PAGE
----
How to Restore Rusty Pans

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If the structure is sound, your rusty pans can be cleaned and put back in a busy kitchen’s circulation of useful and dependable pots and pans.
Image Credit: gilaxia/E+/GettyImages

Don't just throw out a rusty pan. If the structure is sound, it can be cleaned and put back in a busy kitchen's circulation of useful and dependable pots and pans.


If the red menace of rust has attacked the favored pots, pans and metal cooking items in your kitchen, then you can return them to a somewhat close approximation of their former pristine exterior. From a swish of lemon for light rings to an overnight treatment to remove rust with vinegar and baking soda, there are many ways to restore pots and pans that have been taken down by rust.

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Lemon to Remove Rust

Citric acid can renew a rusty pan in a few ways. Slice lemons or cut them up with some salt and place them in the bottom of a rusty pan, leaving it to sit overnight. The citric acid from the fruit and oils from the lemon skins will remove rust and shine up the metal at the same time.


Powdered citric acid can be bought online and at big box home improvement stores. Sprinkle this powder over dampened rusty areas and let it sit for 15 minutes or up to two hours.

Scrub the citric acid around the area to remove rust. Shine up with a dollop of toothpaste after finishing the rust removal treatment.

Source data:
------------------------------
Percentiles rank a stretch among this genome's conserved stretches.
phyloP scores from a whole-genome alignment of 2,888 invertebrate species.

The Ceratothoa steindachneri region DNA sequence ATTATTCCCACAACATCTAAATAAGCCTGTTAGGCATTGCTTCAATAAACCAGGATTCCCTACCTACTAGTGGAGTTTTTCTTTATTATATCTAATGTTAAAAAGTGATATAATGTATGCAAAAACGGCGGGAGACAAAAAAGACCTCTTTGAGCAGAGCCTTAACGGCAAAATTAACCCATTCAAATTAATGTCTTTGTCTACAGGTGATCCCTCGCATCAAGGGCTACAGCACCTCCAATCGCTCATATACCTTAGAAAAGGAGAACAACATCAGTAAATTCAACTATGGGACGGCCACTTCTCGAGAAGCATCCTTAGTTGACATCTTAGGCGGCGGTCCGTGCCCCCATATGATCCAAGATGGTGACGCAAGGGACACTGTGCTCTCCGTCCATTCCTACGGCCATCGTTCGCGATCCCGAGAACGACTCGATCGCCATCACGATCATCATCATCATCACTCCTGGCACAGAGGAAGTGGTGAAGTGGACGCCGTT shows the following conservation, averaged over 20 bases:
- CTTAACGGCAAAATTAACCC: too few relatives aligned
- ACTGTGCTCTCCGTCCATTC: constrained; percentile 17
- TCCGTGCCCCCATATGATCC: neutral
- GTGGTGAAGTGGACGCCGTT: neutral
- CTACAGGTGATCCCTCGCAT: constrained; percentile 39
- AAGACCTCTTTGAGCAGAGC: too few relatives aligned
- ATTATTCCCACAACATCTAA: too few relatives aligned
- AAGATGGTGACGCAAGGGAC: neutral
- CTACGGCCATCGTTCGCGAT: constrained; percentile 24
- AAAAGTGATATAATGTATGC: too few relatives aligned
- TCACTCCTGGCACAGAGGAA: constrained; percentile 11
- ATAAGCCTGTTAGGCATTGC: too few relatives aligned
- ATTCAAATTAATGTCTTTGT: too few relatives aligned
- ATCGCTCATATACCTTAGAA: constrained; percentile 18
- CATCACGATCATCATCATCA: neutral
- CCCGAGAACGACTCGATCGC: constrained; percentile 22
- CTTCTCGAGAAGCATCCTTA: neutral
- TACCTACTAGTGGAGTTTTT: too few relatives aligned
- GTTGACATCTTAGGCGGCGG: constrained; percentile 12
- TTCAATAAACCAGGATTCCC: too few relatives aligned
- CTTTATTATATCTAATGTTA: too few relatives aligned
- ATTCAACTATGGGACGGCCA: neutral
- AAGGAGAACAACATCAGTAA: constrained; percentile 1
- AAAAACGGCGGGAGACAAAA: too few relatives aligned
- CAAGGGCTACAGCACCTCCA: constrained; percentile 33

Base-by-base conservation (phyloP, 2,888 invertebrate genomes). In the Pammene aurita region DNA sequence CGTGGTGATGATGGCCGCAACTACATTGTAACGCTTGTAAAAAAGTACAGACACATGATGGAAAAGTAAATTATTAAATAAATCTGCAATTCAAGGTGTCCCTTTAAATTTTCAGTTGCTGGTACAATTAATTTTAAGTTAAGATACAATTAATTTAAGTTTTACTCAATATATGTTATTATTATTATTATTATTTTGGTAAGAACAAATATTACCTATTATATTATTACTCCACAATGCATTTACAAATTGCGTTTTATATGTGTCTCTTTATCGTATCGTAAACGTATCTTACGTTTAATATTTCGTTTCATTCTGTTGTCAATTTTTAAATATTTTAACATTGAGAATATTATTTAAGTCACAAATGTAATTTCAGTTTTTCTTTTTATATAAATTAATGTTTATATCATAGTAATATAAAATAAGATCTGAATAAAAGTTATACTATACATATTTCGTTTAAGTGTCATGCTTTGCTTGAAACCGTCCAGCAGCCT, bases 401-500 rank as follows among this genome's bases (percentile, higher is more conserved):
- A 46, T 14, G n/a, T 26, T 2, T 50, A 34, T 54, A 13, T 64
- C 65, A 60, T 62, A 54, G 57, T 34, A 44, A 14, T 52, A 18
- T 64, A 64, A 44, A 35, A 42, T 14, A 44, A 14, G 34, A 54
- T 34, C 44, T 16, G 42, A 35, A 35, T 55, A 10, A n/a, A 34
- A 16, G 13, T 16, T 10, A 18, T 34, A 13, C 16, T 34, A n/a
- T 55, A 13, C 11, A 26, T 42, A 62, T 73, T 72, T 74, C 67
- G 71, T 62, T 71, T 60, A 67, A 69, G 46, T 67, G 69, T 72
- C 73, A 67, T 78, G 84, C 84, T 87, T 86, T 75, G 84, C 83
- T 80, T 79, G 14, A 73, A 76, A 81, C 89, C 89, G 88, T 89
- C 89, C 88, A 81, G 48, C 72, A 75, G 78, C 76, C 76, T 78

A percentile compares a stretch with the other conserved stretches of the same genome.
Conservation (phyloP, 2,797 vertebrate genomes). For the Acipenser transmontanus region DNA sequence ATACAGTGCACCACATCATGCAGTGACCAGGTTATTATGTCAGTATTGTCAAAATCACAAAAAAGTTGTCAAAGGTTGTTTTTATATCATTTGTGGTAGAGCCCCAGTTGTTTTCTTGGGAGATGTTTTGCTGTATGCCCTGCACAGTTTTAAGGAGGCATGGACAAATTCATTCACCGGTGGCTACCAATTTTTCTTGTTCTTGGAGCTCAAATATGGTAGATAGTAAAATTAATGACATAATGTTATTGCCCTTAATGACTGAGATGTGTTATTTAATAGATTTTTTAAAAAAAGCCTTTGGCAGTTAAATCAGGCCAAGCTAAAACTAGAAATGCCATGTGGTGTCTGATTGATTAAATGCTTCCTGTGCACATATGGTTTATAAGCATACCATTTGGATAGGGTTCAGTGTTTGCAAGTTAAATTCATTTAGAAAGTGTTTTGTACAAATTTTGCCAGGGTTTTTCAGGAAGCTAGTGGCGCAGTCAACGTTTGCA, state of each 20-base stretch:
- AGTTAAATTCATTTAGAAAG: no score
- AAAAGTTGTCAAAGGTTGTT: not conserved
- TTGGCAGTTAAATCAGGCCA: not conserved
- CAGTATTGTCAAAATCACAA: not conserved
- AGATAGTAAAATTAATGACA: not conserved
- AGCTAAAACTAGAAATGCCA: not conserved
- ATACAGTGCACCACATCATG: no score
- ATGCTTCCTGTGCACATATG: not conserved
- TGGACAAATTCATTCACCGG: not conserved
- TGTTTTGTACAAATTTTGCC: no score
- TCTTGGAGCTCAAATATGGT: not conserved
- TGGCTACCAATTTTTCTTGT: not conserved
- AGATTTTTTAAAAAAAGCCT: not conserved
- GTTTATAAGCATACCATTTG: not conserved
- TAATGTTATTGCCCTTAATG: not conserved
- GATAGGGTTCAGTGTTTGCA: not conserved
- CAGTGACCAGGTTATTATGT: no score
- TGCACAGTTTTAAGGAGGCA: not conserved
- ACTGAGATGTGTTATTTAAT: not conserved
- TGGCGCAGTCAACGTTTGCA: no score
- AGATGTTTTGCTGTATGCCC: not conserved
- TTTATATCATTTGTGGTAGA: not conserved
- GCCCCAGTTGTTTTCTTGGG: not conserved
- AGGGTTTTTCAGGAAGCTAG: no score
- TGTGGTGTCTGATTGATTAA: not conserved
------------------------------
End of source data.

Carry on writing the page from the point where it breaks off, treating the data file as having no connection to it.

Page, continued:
Baking Soda to Remove Rust

A few simple shakes of baking soda powder over rusted areas can be enough to remove the top layer of lightly damaged pots and pans. Run cool water over the metal kitchen ware and sprinkle a layer of baking soda over the affected area. Let the baking soda sit on the metal for a good hour or so before scouring it with steel wool or metal brush.


Make sure that the metal cookware can handle the scrubbing from these abrasive cleaning tools. Test a small area before you begin to ensure that the surface isn't further damaged by vigorous scrubbing of metal on metal.

The best items for this treatment are those with a few light rust rings, items made of thin metal with a few rust spots or baking pans that get splotches of light layers of the red menace. This takes some time and requires a little elbow grease to get the best results. For serious rust problems, combine the baking soda treatment with a vinegar bath.


Vinegar Bath to Remove Rust from Metal

Vinegar is used for cleaning so many household materials and surfaces. It is also one of the best ways to remove rust and add a bit of shine to your tarnished metal cookware. Although it takes a day or two to get the best results, the vinegar bath removes most of the rust in pots, so you don't have to spend a lot of time and energy scouring your pans at the end of the process.


Submerge the pots, pans or utensils in a tub filled with distilled white vinegar. Let the item sit in this bath overnight. The acidic solution will gently eat away at the metal and remove the rust that clings to the surface of the otherwise solid material.

Scour the metal item with a long metal brush or a round of steel wool to remove the last layers of rust. This also removes other tarnished spots and sanitizes the item. For items that are too large to soak, wrap them in rags soaked in vinegar and keep them moist overnight.



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